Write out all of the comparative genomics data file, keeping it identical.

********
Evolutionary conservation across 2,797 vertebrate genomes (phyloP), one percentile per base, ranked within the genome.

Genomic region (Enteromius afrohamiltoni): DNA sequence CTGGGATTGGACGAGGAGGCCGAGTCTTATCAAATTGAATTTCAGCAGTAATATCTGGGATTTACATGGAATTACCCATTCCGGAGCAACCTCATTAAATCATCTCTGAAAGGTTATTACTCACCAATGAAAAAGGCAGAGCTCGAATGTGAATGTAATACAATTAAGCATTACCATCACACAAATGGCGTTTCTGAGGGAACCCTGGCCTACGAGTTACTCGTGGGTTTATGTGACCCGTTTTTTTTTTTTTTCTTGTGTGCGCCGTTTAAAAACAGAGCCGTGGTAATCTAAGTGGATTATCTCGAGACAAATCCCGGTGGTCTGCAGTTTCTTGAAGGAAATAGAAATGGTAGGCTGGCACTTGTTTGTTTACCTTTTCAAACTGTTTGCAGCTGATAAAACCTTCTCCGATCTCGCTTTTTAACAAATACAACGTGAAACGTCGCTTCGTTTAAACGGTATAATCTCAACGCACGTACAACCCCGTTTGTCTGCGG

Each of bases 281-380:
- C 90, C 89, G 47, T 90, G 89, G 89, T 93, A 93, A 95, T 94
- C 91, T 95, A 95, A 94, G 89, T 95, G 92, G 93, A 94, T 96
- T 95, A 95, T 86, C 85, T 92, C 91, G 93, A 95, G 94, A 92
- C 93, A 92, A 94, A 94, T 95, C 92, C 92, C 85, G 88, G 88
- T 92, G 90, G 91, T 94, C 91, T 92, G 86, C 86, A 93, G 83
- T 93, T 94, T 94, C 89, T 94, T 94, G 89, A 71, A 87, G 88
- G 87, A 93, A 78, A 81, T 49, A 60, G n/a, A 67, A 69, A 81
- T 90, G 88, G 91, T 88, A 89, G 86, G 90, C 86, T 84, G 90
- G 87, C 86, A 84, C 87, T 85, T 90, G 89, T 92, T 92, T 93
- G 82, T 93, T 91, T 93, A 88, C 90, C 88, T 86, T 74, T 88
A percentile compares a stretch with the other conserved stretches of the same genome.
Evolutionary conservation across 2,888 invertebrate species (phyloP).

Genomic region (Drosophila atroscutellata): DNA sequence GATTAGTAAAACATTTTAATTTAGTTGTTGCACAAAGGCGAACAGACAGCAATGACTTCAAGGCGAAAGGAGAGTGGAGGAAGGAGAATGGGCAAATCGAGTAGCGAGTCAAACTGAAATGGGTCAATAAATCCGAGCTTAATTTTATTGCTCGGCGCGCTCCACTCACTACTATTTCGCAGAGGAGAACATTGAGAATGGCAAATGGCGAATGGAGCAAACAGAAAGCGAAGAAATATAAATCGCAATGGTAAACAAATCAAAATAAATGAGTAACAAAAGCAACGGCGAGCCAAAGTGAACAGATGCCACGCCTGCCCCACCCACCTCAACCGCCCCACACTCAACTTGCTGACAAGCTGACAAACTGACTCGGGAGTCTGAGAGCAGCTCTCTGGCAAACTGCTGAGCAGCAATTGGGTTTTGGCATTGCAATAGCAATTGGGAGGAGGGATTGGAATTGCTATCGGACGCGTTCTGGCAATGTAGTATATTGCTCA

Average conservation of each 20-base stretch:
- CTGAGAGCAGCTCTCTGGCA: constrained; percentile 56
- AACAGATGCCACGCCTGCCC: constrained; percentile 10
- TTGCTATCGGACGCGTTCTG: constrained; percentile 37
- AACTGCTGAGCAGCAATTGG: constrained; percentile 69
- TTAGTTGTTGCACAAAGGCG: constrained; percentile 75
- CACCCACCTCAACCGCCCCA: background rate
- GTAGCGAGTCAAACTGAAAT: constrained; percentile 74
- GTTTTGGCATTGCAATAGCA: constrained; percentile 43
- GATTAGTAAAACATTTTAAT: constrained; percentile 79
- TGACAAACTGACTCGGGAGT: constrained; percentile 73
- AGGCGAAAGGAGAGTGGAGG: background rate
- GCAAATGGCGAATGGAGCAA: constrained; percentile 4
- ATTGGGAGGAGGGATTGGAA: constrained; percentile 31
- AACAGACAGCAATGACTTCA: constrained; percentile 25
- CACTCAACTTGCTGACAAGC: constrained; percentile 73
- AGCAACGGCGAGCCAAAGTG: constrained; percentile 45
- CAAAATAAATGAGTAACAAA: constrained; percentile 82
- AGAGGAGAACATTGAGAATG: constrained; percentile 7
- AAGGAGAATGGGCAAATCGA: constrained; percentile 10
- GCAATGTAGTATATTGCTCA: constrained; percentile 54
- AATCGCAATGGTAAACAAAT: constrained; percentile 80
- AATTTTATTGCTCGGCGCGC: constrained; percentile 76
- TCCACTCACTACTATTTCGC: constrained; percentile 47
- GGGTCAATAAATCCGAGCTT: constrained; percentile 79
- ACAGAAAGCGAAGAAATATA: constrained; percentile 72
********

Evolutionary conservation across 2,797 vertebrate genomes (phyloP), one percentile per base, ranked within the genome.

Genomic region (Enteromius afrohamiltoni): DNA sequence CTGGGATTGGACGAGGAGGCCGAGTCTTATCAAATTGAATTTCAGCAGTAATATCTGGGATTTACATGGAATTACCCATTCCGGAGCAACCTCATTAAATCATCTCTGAAAGGTTATTACTCACCAATGAAAAAGGCAGAGCTCGAATGTGAATGTAATACAATTAAGCATTACCATCACACAAATGGCGTTTCTGAGGGAACCCTGGCCTACGAGTTACTCGTGGGTTTATGTGACCCGTTTTTTTTTTTTTTCTTGTGTGCGCCGTTTAAAAACAGAGCCGTGGTAATCTAAGTGGATTATCTCGAGACAAATCCCGGTGGTCTGCAGTTTCTTGAAGGAAATAGAAATGGTAGGCTGGCACTTGTTTGTTTACCTTTTCAAACTGTTTGCAGCTGATAAAACCTTCTCCGATCTCGCTTTTTAACAAATACAACGTGAAACGTCGCTTCGTTTAAACGGTATAATCTCAACGCACGTACAACCCCGTTTGTCTGCGG

Each of bases 281-380:
- C 90, C 89, G 47, T 90, G 89, G 89, T 93, A 93, A 95, T 94
- C 91, T 95, A 95, A 94, G 89, T 95, G 92, G 93, A 94, T 96
- T 95, A 95, T 86, C 85, T 92, C 91, G 93, A 95, G 94, A 92
- C 93, A 92, A 94, A 94, T 95, C 92, C 92, C 85, G 88, G 88
- T 92, G 90, G 91, T 94, C 91, T 92, G 86, C 86, A 93, G 83
- T 93, T 94, T 94, C 89, T 94, T 94, G 89, A 71, A 87, G 88
- G 87, A 93, A 78, A 81, T 49, A 60, G n/a, A 67, A 69, A 81
- T 90, G 88, G 91, T 88, A 89, G 86, G 90, C 86, T 84, G 90
- G 87, C 86, A 84, C 87, T 85, T 90, G 89, T 92, T 92, T 93
- G 82, T 93, T 91, T 93, A 88, C 90, C 88, T 86, T 74, T 88
A percentile compares a stretch with the other conserved stretches of the same genome.
Evolutionary conservation across 2,888 invertebrate species (phyloP).

Genomic region (Drosophila atroscutellata): DNA sequence GATTAGTAAAACATTTTAATTTAGTTGTTGCACAAAGGCGAACAGACAGCAATGACTTCAAGGCGAAAGGAGAGTGGAGGAAGGAGAATGGGCAAATCGAGTAGCGAGTCAAACTGAAATGGGTCAATAAATCCGAGCTTAATTTTATTGCTCGGCGCGCTCCACTCACTACTATTTCGCAGAGGAGAACATTGAGAATGGCAAATGGCGAATGGAGCAAACAGAAAGCGAAGAAATATAAATCGCAATGGTAAACAAATCAAAATAAATGAGTAACAAAAGCAACGGCGAGCCAAAGTGAACAGATGCCACGCCTGCCCCACCCACCTCAACCGCCCCACACTCAACTTGCTGACAAGCTGACAAACTGACTCGGGAGTCTGAGAGCAGCTCTCTGGCAAACTGCTGAGCAGCAATTGGGTTTTGGCATTGCAATAGCAATTGGGAGGAGGGATTGGAATTGCTATCGGACGCGTTCTGGCAATGTAGTATATTGCTCA

Average conservation of each 20-base stretch:
- CTGAGAGCAGCTCTCTGGCA: constrained; percentile 56
- AACAGATGCCACGCCTGCCC: constrained; percentile 10
- TTGCTATCGGACGCGTTCTG: constrained; percentile 37
- AACTGCTGAGCAGCAATTGG: constrained; percentile 69
- TTAGTTGTTGCACAAAGGCG: constrained; percentile 75
- CACCCACCTCAACCGCCCCA: background rate
- GTAGCGAGTCAAACTGAAAT: constrained; percentile 74
- GTTTTGGCATTGCAATAGCA: constrained; percentile 43
- GATTAGTAAAACATTTTAAT: constrained; percentile 79
- TGACAAACTGACTCGGGAGT: constrained; percentile 73
- AGGCGAAAGGAGAGTGGAGG: background rate
- GCAAATGGCGAATGGAGCAA: constrained; percentile 4
- ATTGGGAGGAGGGATTGGAA: constrained; percentile 31
- AACAGACAGCAATGACTTCA: constrained; percentile 25
- CACTCAACTTGCTGACAAGC: constrained; percentile 73
- AGCAACGGCGAGCCAAAGTG: constrained; percentile 45
- CAAAATAAATGAGTAACAAA: constrained; percentile 82
- AGAGGAGAACATTGAGAATG: constrained; percentile 7
- AAGGAGAATGGGCAAATCGA: constrained; percentile 10
- GCAATGTAGTATATTGCTCA: constrained; percentile 54
- AATCGCAATGGTAAACAAAT: constrained; percentile 80
- AATTTTATTGCTCGGCGCGC: constrained; percentile 76
- TCCACTCACTACTATTTCGC: constrained; percentile 47
- GGGTCAATAAATCCGAGCTT: constrained; percentile 79
- ACAGAAAGCGAAGAAATATA: constrained; percentile 72